How charities talk to their supporters

Make sure that a charity's brand values apply to all beneficiaries and donors, says Vicky Browning

Vicky Browning
Vicky Browning

A lot of thought is being given at the moment as to how charities talk to their supporters. The first project of the Commission on the Donor Experience, for example, is a piece of research that focuses on developing language to improve the donor experience. One of the aims is to recommend the sort of language fundraisers should not use if they want to be welcomed and understood by donors.

Alongside how we talk to supporters is the question of how we talk about them. When we use words such as "target", "acquisition" and "cultivation", for example, we're not thinking of donors or supporters as people, but as commodities.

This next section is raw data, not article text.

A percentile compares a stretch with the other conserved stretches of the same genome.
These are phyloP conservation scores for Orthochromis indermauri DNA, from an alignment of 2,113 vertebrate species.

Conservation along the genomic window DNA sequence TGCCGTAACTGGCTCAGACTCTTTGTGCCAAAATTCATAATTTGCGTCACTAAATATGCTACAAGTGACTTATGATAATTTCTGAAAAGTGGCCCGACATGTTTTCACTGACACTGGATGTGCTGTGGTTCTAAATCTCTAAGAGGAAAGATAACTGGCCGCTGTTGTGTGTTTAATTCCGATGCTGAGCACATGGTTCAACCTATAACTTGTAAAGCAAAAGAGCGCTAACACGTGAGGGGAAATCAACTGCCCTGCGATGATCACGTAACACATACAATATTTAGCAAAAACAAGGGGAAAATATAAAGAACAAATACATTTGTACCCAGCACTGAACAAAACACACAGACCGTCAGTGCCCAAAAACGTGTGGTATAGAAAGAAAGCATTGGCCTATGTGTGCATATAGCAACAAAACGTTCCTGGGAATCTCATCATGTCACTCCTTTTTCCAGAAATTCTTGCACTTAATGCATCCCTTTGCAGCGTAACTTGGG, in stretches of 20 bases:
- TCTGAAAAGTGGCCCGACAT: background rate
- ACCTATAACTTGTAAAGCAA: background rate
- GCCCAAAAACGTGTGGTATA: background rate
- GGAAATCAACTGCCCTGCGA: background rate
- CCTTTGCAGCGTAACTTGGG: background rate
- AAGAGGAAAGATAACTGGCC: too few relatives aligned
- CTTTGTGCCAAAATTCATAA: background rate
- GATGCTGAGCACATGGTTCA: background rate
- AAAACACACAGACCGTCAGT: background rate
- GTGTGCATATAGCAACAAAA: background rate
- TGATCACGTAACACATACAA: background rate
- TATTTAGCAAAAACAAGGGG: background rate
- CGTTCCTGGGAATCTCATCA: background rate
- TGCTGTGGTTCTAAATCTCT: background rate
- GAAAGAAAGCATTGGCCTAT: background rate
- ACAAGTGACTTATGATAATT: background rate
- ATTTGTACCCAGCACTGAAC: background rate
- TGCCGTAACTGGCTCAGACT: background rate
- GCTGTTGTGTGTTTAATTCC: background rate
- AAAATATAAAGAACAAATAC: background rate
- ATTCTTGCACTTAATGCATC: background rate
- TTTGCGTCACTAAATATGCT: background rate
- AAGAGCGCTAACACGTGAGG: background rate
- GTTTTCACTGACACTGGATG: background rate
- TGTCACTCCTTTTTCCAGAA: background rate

This is a disconnect many charities want to tackle. The homelessness charity Crisis, for example, has introduced a "supporter-in-the-room" policy to its fundraising culture. Staff and suppliers are expected to ask themselves these questions: "If one of our supporters was in the room now, how would they feel about what they saw or heard and how we spoke about them? Would we do or say anything differently as a result?"

Crisis's own beliefs and practices include recognising all homeless people as unique individuals and encouraging, supporting and nurturing people "to find their place in the world again for as long as it takes". Many charities have brand values that include attributes such as "compassion", "personal" and "caring". At its heart, the supporter-in-the room approach is about making sure that a charity's brand values apply to all beneficiaries and donors and are reflected in the language used, both to and about them.

Vicky Browning is director of CharityComms

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